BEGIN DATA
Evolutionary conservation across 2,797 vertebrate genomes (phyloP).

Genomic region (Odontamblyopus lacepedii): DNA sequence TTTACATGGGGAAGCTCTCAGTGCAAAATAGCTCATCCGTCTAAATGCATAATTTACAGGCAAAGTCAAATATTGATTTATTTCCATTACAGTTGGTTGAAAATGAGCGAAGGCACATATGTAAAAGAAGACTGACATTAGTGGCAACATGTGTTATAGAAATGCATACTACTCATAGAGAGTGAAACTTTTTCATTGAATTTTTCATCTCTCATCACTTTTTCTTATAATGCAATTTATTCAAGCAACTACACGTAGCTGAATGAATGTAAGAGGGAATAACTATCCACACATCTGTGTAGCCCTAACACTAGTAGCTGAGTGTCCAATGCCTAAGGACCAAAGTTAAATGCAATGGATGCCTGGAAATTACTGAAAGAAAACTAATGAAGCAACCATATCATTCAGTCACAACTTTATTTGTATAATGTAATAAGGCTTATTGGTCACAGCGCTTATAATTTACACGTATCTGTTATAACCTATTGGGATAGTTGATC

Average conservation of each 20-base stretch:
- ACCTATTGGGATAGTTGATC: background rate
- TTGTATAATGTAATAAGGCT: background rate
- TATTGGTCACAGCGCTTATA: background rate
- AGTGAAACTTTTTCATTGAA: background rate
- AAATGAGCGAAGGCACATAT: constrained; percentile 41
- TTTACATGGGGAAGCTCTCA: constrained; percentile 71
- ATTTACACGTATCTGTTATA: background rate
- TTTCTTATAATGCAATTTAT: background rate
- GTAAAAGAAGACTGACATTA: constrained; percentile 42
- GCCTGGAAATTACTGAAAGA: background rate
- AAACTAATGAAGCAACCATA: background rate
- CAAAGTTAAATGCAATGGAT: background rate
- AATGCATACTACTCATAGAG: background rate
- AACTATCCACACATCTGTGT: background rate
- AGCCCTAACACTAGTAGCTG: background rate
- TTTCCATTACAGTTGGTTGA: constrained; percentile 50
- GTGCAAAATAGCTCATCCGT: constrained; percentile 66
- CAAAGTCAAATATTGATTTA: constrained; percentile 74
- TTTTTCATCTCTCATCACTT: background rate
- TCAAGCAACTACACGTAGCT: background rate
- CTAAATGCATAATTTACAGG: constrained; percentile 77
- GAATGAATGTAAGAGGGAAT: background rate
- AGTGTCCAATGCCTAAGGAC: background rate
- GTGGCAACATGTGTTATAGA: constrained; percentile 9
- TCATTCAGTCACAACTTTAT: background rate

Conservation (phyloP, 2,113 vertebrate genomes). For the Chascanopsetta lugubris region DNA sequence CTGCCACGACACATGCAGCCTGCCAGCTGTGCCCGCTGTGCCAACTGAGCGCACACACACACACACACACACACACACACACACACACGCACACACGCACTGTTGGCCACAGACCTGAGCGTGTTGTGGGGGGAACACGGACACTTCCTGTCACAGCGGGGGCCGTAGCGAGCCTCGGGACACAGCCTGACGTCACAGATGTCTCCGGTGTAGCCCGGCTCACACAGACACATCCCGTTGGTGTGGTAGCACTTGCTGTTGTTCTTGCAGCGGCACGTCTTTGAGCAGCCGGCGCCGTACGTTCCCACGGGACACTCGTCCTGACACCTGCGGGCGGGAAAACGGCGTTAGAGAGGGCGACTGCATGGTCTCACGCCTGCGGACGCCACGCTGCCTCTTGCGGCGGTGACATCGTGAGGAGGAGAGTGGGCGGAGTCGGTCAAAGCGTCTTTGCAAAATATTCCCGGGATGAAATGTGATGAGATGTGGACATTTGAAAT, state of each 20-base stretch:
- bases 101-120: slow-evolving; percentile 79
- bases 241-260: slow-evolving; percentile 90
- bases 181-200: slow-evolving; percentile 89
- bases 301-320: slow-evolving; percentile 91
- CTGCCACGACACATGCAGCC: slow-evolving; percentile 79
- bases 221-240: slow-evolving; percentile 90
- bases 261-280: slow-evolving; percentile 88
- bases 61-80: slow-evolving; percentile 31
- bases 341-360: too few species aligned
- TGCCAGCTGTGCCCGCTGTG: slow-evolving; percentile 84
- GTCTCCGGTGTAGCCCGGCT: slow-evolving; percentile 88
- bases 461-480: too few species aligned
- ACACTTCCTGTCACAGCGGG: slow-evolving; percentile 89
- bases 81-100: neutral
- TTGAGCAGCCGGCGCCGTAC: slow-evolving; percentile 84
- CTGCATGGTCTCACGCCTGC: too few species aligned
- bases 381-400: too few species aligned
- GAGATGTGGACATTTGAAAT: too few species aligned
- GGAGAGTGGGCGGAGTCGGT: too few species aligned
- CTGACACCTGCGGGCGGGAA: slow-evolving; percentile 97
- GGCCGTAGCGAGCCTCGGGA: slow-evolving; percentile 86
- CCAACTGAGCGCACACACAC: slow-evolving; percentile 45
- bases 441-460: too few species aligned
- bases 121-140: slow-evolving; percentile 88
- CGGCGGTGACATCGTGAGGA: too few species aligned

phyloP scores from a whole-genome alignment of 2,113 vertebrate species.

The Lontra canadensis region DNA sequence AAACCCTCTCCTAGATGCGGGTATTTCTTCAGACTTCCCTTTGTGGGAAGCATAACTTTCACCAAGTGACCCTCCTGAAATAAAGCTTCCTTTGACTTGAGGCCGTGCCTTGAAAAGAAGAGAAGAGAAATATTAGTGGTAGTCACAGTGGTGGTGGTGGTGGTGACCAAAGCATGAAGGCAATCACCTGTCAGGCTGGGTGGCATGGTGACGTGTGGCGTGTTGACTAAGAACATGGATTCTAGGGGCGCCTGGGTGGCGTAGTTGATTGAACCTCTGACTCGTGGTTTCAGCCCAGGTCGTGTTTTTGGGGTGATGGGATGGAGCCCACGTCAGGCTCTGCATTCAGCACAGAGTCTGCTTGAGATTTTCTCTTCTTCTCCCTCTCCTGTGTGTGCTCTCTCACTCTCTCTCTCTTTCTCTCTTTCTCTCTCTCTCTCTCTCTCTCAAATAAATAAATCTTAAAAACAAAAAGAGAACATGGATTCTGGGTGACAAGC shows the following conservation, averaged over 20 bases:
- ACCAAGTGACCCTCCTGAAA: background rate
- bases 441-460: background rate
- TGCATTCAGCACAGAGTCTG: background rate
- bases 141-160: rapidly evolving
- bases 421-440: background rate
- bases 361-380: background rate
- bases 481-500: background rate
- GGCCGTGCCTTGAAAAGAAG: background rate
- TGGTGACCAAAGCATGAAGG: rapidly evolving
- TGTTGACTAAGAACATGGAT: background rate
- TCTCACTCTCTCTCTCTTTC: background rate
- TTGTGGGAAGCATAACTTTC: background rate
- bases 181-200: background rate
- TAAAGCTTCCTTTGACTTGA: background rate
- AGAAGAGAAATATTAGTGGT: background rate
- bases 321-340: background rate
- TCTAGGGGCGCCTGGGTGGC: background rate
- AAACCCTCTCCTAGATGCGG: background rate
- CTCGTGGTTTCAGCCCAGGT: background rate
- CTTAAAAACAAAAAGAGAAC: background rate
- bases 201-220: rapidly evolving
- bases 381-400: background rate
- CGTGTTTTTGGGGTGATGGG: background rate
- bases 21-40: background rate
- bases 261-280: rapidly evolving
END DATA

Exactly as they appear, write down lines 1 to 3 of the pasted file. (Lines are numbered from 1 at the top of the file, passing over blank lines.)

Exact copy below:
Evolutionary conservation across 2,797 vertebrate genomes (phyloP).

Genomic region (Odontamblyopus lacepedii): DNA sequence TTTACATGGGGAAGCTCTCAGTGCAAAATAGCTCATCCGTCTAAATGCATAATTTACAGGCAAAGTCAAATATTGATTTATTTCCATTACAGTTGGTTGAAAATGAGCGAAGGCACATATGTAAAAGAAGACTGACATTAGTGGCAACATGTGTTATAGAAATGCATACTACTCATAGAGAGTGAAACTTTTTCATTGAATTTTTCATCTCTCATCACTTTTTCTTATAATGCAATTTATTCAAGCAACTACACGTAGCTGAATGAATGTAAGAGGGAATAACTATCCACACATCTGTGTAGCCCTAACACTAGTAGCTGAGTGTCCAATGCCTAAGGACCAAAGTTAAATGCAATGGATGCCTGGAAATTACTGAAAGAAAACTAATGAAGCAACCATATCATTCAGTCACAACTTTATTTGTATAATGTAATAAGGCTTATTGGTCACAGCGCTTATAATTTACACGTATCTGTTATAACCTATTGGGATAGTTGATC

Average conservation of each 20-base stretch: